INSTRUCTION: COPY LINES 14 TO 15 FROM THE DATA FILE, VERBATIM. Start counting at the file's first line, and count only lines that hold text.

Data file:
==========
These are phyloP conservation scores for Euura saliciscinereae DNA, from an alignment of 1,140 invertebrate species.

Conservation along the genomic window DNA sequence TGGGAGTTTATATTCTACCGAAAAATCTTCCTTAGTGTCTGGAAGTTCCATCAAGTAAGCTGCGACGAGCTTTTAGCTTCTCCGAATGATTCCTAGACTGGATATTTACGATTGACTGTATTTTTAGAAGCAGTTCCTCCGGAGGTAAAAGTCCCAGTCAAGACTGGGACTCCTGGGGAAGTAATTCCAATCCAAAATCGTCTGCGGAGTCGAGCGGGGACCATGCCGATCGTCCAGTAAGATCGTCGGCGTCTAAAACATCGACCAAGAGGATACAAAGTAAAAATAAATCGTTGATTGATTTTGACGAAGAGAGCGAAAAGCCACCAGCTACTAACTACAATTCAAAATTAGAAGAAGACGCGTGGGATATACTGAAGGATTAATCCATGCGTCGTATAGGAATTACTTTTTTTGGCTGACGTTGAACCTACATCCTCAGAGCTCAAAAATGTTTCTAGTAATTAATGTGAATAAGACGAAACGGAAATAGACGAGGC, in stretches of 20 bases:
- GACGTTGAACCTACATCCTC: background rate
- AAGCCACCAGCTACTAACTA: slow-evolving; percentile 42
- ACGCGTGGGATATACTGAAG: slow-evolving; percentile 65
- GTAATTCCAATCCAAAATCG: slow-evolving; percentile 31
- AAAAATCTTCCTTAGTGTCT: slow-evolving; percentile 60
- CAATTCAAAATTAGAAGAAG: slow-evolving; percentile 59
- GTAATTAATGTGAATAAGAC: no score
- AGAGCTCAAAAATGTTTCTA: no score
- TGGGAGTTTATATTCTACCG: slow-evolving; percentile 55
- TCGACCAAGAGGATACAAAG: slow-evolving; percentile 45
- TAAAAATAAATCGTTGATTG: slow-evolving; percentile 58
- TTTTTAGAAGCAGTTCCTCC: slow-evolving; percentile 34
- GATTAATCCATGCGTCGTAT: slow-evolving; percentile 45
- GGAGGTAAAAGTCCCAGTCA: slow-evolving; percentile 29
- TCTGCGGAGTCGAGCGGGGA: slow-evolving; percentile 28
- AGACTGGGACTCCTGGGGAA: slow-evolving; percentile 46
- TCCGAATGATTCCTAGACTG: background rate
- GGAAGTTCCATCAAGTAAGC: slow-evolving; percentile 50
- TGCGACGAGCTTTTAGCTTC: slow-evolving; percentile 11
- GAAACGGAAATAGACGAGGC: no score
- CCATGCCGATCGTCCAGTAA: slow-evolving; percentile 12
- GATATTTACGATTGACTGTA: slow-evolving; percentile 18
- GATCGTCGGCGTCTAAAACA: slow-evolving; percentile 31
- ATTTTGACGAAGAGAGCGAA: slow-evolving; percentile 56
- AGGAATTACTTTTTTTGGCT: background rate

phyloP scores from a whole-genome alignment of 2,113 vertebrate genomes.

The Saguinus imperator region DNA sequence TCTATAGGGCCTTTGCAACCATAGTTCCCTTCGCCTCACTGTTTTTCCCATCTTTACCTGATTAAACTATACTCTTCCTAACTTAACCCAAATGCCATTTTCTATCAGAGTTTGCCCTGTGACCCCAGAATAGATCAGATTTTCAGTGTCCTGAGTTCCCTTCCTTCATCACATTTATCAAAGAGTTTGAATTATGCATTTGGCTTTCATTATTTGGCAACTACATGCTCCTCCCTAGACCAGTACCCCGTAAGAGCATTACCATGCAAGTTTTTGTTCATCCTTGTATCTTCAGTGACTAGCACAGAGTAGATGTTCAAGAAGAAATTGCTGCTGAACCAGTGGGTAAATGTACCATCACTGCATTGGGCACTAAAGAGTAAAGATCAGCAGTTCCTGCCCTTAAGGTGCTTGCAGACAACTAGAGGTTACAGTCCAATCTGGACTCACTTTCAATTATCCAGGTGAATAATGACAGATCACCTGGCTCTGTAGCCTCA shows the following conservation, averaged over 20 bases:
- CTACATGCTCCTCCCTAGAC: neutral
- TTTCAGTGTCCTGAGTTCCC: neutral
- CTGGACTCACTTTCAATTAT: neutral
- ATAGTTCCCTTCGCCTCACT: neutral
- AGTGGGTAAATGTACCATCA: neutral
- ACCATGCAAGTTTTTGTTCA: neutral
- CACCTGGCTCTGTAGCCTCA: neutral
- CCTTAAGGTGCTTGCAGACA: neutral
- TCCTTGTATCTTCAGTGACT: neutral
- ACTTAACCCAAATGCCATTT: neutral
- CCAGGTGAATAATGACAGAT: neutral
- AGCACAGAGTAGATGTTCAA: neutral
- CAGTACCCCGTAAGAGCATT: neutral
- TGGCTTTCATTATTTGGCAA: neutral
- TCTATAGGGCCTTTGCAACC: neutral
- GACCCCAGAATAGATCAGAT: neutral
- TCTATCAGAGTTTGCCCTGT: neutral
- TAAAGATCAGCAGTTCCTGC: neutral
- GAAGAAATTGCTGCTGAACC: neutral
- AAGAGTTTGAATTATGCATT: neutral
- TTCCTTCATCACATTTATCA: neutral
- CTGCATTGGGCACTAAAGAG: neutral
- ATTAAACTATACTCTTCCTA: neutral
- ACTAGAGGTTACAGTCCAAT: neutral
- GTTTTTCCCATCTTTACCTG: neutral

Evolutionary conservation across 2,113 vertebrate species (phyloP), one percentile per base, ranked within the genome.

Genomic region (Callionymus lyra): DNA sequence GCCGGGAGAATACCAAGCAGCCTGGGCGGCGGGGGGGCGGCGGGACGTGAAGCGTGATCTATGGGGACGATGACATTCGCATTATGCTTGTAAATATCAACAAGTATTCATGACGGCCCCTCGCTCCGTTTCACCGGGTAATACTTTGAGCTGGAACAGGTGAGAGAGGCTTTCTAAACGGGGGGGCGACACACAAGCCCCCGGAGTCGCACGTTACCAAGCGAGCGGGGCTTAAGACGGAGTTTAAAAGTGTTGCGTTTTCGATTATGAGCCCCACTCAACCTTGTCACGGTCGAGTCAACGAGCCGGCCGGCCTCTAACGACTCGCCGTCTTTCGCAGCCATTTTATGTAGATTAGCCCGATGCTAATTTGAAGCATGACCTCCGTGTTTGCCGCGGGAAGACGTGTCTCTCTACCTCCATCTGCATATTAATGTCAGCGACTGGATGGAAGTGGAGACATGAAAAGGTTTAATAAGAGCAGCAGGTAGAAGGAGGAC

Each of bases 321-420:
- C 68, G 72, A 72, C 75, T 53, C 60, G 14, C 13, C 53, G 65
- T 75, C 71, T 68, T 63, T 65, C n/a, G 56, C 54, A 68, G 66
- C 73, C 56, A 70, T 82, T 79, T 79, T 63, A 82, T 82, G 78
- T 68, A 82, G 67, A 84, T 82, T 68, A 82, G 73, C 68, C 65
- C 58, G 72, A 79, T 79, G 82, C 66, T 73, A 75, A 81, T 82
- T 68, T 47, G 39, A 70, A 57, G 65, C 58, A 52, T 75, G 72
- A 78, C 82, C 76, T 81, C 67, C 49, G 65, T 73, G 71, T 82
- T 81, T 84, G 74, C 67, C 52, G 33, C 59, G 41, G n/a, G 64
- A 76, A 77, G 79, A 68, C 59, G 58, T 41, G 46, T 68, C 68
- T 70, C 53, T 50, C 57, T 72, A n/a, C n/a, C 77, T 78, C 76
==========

- TTTTTAGAAGCAGTTCCTCC: slow-evolving; percentile 34
- GATTAATCCATGCGTCGTAT: slow-evolving; percentile 45